BATON ROUGE, La. — When Ed Orgeron was a young defensive line coach, he and his colleagues in the business were treasure hunters. The Holy Grail they sought? A copy of renowned defensive line coach Pete Jenkins’ training techniques.
“When we were young, everyone tried to get a copy of his drill tape,” Orgeron said. “He wouldn’t let it loose.”
But just as you can find DVDs of movies still running in theaters at a swap meet, defensive line coaches had their ways of getting it anyway.
“If anyone got a copy of the drill tape, it was pirated,” Orgeron said. “And they would not tell him.”
Orgeron doesn’t have to resort to such methods now that the 76-year-old Jenkins is back for his third stint as LSU’s defensive line coach. Many assumed that Jenkins was just going to fill that role on an interim basis when Orgeron took over as head coach last season. But Orgeron kept his mentor around, and LSU’s defensive linemen are learning things they never knew thanks in part to Jenkins’ vast film archive.
‘Nothing’s really changed but the size’
When senior defensive end Frank Herron is asked about Jenkins’ film collection, he can’t contain his grin.
“Oooo!” Herron exclaimed. “I think it’s [all the way] from the ’60s. Those films are great. I’ll be talking to him, and he remembers those plays like they were yesterday.”
It may seem unlikely that black-and-white film could resonate with college kids who grew up in a high-definition world. But sophomore defensive end Rashard Lawrence confirmed that the Tigers are on the edge of their seats when Jenkins reaches into his library.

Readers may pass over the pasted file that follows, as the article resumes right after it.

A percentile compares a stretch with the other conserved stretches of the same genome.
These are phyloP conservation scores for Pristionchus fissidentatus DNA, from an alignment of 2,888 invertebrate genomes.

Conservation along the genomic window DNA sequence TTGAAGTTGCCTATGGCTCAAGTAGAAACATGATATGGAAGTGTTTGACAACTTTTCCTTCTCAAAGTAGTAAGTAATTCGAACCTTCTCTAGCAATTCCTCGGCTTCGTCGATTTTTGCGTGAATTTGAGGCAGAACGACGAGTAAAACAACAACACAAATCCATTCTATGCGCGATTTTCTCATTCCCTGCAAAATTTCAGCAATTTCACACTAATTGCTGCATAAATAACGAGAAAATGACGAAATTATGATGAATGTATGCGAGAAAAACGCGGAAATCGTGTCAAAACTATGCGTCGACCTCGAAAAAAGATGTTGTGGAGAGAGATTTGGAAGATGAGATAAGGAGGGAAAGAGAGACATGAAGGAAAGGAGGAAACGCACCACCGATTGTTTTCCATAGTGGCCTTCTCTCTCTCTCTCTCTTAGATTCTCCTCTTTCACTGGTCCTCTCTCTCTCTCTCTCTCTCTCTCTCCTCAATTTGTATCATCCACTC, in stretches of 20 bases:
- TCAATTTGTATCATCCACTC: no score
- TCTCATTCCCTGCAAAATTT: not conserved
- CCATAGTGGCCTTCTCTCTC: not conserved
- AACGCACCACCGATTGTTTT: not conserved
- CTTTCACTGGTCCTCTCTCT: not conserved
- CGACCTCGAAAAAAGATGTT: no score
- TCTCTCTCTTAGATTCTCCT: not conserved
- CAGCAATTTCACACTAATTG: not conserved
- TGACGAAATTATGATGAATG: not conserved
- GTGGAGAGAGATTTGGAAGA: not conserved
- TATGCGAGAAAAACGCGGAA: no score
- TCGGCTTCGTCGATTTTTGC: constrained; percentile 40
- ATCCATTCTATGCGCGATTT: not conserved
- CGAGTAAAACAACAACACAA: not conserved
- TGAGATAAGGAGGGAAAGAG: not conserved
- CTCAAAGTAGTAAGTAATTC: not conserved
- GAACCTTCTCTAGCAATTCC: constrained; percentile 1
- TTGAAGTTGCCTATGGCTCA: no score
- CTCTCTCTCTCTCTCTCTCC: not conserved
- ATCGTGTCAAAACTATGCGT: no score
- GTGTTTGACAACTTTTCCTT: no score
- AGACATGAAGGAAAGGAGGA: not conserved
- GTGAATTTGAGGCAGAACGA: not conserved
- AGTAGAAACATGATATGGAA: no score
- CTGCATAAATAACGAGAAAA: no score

“I love it. Any film you show me, I’ll watch it,” Lawrence said. “It’s helpful.”
Jenkins has saved plays of his best players from a college coaching career that dates back to 1968 at Troy.
“He’s coached some of the best players in the country over the years. And he continues to,” Lawrence said. “Being able to watch some of the best players he’s coached is very helpful.”
One such player Lawrence has studied is Henry Thomas, who played at LSU from 1983-86 and went on to a 14-year NFL career that included two Pro Bowls. Another is Ramsey Dardar, a first-team All-SEC nose guard in 1982.
“There’s so many of them I can’t think of them [all],” Lawrence said.
Herron can rattle off a few more names. His favorite seems to be Tommy Clapp, father of current Tigers center Will Clapp, who played at LSU from 1984-87.
“Those films, it’s the same technique [as now],” Herron said. “Tommy Clapp was on a lot of that film.”
When told that Clapp had a reputation for pushing the rules to the limit — or maybe a step beyond — Herron laughed again.
“Coach Pete says he wasn’t dirty. He’s just tough as nails,” Herron said. “He said if he had 10 Tommy Clapps on defense, he’d win every year.”
Though much has changed about offensive football in the decades since Jenkins started his career, current Tigers players say not much is different in the trenches.
“What they did is kind of what we’re doing. Using your hands, good footwork,” Lawrence said. “I would say linemen are just a lot bigger now. Some of those guys were maybe 260, 270 pounds. Everyone is around 300 now. I would say nothing’s really changed but the size of the linemen.”
When the Tigers sit down to watch those old films, they don’t consider them obsolete. They look at them as a way to gain generations’ worth of wisdom unavailable to opponents.
“Coach Pete has been coaching so long, it works. Why change something that works?” Herron said. “Coach O still asks Pete questions every day. He’s a guru.”